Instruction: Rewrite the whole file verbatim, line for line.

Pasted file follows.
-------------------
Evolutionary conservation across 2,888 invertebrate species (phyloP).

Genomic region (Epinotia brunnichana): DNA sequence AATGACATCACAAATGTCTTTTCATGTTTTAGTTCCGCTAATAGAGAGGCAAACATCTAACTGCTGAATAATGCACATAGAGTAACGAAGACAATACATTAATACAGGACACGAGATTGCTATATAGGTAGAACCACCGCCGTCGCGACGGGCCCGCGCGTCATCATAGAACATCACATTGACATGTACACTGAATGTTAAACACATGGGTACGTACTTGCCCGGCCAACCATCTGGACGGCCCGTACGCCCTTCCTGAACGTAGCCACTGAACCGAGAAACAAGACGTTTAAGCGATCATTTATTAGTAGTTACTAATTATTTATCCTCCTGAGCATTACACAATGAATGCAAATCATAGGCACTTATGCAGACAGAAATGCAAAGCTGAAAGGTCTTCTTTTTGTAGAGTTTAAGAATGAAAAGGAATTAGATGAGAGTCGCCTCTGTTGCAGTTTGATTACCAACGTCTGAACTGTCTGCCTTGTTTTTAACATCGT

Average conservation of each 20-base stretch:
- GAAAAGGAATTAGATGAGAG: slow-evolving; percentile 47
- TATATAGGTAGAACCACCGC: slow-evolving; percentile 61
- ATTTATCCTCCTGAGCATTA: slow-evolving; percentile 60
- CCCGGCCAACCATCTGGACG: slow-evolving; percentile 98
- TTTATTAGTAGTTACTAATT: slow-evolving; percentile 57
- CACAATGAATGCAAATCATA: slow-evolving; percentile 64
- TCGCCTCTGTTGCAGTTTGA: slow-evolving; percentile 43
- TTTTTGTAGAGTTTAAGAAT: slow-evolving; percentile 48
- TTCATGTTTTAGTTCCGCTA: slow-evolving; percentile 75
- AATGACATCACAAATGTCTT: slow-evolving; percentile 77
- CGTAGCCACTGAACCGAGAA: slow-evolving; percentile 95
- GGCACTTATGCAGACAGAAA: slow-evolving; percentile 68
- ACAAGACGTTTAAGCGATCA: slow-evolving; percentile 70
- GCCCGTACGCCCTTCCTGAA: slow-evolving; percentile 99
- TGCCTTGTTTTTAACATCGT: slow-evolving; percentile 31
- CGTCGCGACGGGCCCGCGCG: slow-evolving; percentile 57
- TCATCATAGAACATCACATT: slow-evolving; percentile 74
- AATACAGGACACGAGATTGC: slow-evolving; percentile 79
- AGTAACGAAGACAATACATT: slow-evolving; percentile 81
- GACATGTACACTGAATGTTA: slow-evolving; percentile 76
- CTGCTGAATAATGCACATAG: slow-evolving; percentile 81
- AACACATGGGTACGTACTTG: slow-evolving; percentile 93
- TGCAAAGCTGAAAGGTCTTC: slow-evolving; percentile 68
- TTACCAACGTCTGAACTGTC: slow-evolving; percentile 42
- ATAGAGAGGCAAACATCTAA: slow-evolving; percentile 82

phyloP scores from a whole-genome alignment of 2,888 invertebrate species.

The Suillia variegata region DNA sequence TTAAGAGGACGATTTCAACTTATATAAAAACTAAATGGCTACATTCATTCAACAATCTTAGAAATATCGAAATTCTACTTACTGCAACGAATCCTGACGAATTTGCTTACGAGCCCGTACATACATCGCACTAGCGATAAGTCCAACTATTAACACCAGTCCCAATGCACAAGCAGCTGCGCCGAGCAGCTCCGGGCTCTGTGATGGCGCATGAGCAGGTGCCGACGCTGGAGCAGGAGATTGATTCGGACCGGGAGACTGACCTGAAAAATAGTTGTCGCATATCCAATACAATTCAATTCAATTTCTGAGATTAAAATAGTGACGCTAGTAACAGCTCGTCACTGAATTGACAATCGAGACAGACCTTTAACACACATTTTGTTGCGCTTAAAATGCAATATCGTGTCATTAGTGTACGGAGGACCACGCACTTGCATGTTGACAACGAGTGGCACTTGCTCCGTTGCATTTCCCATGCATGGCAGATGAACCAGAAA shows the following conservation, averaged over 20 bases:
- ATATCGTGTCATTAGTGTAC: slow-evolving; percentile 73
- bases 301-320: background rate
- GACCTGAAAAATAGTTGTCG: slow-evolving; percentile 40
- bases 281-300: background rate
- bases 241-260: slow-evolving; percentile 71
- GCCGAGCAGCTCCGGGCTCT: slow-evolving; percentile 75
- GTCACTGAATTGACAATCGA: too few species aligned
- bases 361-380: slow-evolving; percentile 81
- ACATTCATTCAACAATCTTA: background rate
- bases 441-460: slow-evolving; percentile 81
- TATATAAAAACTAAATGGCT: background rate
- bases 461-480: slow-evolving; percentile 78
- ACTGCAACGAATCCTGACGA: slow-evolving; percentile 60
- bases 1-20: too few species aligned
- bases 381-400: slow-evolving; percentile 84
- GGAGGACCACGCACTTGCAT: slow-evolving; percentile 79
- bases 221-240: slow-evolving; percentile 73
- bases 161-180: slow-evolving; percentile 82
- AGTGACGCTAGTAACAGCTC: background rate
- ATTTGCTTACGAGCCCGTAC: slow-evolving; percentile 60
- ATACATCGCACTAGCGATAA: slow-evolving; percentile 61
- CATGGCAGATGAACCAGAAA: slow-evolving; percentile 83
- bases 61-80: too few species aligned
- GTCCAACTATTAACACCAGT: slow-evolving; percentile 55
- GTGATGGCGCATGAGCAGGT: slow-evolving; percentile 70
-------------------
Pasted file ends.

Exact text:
Evolutionary conservation across 2,888 invertebrate species (phyloP).

Genomic region (Epinotia brunnichana): DNA sequence AATGACATCACAAATGTCTTTTCATGTTTTAGTTCCGCTAATAGAGAGGCAAACATCTAACTGCTGAATAATGCACATAGAGTAACGAAGACAATACATTAATACAGGACACGAGATTGCTATATAGGTAGAACCACCGCCGTCGCGACGGGCCCGCGCGTCATCATAGAACATCACATTGACATGTACACTGAATGTTAAACACATGGGTACGTACTTGCCCGGCCAACCATCTGGACGGCCCGTACGCCCTTCCTGAACGTAGCCACTGAACCGAGAAACAAGACGTTTAAGCGATCATTTATTAGTAGTTACTAATTATTTATCCTCCTGAGCATTACACAATGAATGCAAATCATAGGCACTTATGCAGACAGAAATGCAAAGCTGAAAGGTCTTCTTTTTGTAGAGTTTAAGAATGAAAAGGAATTAGATGAGAGTCGCCTCTGTTGCAGTTTGATTACCAACGTCTGAACTGTCTGCCTTGTTTTTAACATCGT

Average conservation of each 20-base stretch:
- GAAAAGGAATTAGATGAGAG: slow-evolving; percentile 47
- TATATAGGTAGAACCACCGC: slow-evolving; percentile 61
- ATTTATCCTCCTGAGCATTA: slow-evolving; percentile 60
- CCCGGCCAACCATCTGGACG: slow-evolving; percentile 98
- TTTATTAGTAGTTACTAATT: slow-evolving; percentile 57
- CACAATGAATGCAAATCATA: slow-evolving; percentile 64
- TCGCCTCTGTTGCAGTTTGA: slow-evolving; percentile 43
- TTTTTGTAGAGTTTAAGAAT: slow-evolving; percentile 48
- TTCATGTTTTAGTTCCGCTA: slow-evolving; percentile 75
- AATGACATCACAAATGTCTT: slow-evolving; percentile 77
- CGTAGCCACTGAACCGAGAA: slow-evolving; percentile 95
- GGCACTTATGCAGACAGAAA: slow-evolving; percentile 68
- ACAAGACGTTTAAGCGATCA: slow-evolving; percentile 70
- GCCCGTACGCCCTTCCTGAA: slow-evolving; percentile 99
- TGCCTTGTTTTTAACATCGT: slow-evolving; percentile 31
- CGTCGCGACGGGCCCGCGCG: slow-evolving; percentile 57
- TCATCATAGAACATCACATT: slow-evolving; percentile 74
- AATACAGGACACGAGATTGC: slow-evolving; percentile 79
- AGTAACGAAGACAATACATT: slow-evolving; percentile 81
- GACATGTACACTGAATGTTA: slow-evolving; percentile 76
- CTGCTGAATAATGCACATAG: slow-evolving; percentile 81
- AACACATGGGTACGTACTTG: slow-evolving; percentile 93
- TGCAAAGCTGAAAGGTCTTC: slow-evolving; percentile 68
- TTACCAACGTCTGAACTGTC: slow-evolving; percentile 42
- ATAGAGAGGCAAACATCTAA: slow-evolving; percentile 82

phyloP scores from a whole-genome alignment of 2,888 invertebrate species.

The Suillia variegata region DNA sequence TTAAGAGGACGATTTCAACTTATATAAAAACTAAATGGCTACATTCATTCAACAATCTTAGAAATATCGAAATTCTACTTACTGCAACGAATCCTGACGAATTTGCTTACGAGCCCGTACATACATCGCACTAGCGATAAGTCCAACTATTAACACCAGTCCCAATGCACAAGCAGCTGCGCCGAGCAGCTCCGGGCTCTGTGATGGCGCATGAGCAGGTGCCGACGCTGGAGCAGGAGATTGATTCGGACCGGGAGACTGACCTGAAAAATAGTTGTCGCATATCCAATACAATTCAATTCAATTTCTGAGATTAAAATAGTGACGCTAGTAACAGCTCGTCACTGAATTGACAATCGAGACAGACCTTTAACACACATTTTGTTGCGCTTAAAATGCAATATCGTGTCATTAGTGTACGGAGGACCACGCACTTGCATGTTGACAACGAGTGGCACTTGCTCCGTTGCATTTCCCATGCATGGCAGATGAACCAGAAA shows the following conservation, averaged over 20 bases:
- ATATCGTGTCATTAGTGTAC: slow-evolving; percentile 73
- bases 301-320: background rate
- GACCTGAAAAATAGTTGTCG: slow-evolving; percentile 40
- bases 281-300: background rate
- bases 241-260: slow-evolving; percentile 71
- GCCGAGCAGCTCCGGGCTCT: slow-evolving; percentile 75
- GTCACTGAATTGACAATCGA: too few species aligned
- bases 361-380: slow-evolving; percentile 81
- ACATTCATTCAACAATCTTA: background rate
- bases 441-460: slow-evolving; percentile 81
- TATATAAAAACTAAATGGCT: background rate
- bases 461-480: slow-evolving; percentile 78
- ACTGCAACGAATCCTGACGA: slow-evolving; percentile 60
- bases 1-20: too few species aligned
- bases 381-400: slow-evolving; percentile 84
- GGAGGACCACGCACTTGCAT: slow-evolving; percentile 79
- bases 221-240: slow-evolving; percentile 73
- bases 161-180: slow-evolving; percentile 82
- AGTGACGCTAGTAACAGCTC: background rate
- ATTTGCTTACGAGCCCGTAC: slow-evolving; percentile 60
- ATACATCGCACTAGCGATAA: slow-evolving; percentile 61
- CATGGCAGATGAACCAGAAA: slow-evolving; percentile 83
- bases 61-80: too few species aligned
- GTCCAACTATTAACACCAGT: slow-evolving; percentile 55
- GTGATGGCGCATGAGCAGGT: slow-evolving; percentile 70